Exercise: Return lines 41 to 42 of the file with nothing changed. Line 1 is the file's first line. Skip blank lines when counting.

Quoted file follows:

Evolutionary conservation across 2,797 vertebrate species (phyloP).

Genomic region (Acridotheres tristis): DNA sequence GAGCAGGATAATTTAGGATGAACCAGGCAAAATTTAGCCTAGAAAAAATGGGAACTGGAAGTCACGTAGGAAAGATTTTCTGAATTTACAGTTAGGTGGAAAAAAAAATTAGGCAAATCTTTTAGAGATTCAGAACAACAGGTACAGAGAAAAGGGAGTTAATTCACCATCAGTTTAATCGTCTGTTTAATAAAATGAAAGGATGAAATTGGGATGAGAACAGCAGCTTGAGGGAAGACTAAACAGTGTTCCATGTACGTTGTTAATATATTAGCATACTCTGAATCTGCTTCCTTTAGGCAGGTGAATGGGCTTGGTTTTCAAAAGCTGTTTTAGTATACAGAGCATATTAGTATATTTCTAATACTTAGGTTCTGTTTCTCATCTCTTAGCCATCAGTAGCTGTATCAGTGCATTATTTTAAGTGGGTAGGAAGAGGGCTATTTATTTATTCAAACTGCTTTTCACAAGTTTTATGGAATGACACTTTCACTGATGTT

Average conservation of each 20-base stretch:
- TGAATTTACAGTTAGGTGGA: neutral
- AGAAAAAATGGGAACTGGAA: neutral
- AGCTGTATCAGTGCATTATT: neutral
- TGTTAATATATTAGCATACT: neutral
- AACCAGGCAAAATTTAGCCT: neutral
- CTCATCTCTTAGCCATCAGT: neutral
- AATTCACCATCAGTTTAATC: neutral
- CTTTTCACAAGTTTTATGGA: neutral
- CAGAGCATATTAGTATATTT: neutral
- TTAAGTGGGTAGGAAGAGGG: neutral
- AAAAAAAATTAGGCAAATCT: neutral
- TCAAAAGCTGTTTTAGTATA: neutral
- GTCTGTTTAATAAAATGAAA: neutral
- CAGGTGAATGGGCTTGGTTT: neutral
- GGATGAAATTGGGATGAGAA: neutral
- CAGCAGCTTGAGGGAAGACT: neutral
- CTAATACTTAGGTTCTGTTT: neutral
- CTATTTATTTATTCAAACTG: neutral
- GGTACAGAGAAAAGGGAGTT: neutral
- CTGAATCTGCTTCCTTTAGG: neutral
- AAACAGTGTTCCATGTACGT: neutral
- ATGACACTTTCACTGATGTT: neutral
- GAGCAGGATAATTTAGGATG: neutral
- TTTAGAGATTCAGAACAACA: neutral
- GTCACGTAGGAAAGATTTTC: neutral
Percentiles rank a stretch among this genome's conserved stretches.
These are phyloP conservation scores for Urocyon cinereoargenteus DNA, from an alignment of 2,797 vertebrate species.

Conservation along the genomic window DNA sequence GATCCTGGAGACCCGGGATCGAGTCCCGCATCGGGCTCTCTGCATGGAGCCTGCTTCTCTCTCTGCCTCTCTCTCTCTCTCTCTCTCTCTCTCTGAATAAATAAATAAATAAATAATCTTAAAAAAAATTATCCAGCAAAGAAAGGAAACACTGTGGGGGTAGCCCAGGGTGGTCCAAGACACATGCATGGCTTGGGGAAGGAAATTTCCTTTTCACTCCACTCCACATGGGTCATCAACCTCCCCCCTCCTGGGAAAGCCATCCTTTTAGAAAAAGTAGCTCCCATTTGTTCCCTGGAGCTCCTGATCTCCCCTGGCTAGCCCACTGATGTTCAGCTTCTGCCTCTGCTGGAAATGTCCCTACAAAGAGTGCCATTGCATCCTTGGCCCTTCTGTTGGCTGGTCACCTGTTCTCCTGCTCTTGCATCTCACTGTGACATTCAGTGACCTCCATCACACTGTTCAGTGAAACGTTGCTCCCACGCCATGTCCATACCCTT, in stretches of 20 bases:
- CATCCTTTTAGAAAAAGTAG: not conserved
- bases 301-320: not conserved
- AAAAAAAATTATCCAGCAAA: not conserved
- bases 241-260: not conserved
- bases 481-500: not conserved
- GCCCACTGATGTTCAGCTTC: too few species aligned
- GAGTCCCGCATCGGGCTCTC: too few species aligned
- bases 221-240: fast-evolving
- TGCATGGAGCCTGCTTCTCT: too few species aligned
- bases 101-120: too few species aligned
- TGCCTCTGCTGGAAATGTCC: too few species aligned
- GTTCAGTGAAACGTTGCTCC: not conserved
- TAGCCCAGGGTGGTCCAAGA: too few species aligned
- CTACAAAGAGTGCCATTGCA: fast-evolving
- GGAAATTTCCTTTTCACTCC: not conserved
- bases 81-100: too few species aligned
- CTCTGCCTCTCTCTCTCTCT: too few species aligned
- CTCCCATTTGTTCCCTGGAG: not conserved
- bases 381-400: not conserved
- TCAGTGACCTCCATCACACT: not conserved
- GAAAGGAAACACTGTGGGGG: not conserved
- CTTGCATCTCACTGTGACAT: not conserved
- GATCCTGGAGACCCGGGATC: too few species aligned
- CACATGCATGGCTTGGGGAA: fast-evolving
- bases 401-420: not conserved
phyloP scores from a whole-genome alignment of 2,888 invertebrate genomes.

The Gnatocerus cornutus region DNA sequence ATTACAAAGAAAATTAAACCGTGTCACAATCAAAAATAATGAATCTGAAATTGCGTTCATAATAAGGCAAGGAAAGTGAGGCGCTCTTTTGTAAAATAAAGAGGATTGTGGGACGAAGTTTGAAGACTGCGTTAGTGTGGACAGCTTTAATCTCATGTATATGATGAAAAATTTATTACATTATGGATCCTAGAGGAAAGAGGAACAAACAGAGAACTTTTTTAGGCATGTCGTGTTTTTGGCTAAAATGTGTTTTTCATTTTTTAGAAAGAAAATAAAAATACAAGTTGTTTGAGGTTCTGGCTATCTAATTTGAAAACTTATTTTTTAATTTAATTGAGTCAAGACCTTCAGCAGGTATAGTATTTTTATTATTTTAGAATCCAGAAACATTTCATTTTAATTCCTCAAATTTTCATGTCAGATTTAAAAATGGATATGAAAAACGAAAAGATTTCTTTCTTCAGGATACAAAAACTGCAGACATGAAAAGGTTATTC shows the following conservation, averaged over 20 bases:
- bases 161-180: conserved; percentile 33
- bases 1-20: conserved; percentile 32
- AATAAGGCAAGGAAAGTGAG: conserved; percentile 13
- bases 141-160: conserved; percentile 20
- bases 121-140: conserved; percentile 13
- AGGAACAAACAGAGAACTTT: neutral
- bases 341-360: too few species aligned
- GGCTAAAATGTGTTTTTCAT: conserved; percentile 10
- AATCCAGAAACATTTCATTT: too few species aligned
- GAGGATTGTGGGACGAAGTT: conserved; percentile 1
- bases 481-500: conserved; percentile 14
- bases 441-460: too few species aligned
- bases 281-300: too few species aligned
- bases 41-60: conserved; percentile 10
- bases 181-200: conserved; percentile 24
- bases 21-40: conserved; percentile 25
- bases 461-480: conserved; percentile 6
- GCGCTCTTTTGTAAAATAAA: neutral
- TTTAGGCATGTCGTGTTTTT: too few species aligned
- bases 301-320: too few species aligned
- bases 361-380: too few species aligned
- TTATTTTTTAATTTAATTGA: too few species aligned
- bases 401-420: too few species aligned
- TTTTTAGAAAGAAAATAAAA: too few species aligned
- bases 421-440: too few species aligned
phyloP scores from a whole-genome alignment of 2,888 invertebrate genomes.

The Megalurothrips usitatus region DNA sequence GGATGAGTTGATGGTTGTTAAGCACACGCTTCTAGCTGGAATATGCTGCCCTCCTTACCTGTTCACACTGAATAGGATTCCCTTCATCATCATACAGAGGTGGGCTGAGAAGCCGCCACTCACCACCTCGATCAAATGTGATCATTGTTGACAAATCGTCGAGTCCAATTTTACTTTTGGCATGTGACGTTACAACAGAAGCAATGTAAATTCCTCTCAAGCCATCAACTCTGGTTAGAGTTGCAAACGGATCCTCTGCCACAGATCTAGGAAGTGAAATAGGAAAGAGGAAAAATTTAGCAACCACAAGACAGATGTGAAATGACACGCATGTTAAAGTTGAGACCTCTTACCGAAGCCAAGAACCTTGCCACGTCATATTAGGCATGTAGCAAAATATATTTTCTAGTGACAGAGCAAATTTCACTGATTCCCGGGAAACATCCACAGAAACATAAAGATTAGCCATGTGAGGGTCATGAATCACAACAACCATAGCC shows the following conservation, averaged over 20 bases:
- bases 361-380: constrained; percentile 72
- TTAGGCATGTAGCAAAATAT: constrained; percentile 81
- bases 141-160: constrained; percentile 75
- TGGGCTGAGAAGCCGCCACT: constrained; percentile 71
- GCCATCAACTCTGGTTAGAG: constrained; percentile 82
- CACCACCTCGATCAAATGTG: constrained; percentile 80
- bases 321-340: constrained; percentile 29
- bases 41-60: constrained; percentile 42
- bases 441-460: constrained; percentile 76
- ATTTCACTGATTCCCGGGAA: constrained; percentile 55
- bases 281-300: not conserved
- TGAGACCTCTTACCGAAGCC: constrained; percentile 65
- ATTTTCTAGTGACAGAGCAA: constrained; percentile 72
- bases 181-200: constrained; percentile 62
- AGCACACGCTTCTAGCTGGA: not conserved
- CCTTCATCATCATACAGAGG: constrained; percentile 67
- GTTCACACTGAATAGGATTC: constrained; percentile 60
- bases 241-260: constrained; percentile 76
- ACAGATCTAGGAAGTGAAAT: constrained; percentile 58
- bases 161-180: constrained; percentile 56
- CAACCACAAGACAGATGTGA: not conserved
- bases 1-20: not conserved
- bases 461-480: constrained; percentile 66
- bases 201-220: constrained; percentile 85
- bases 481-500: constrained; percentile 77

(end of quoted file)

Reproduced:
- bases 101-120: too few species aligned
- TGCCTCTGCTGGAAATGTCC: too few species aligned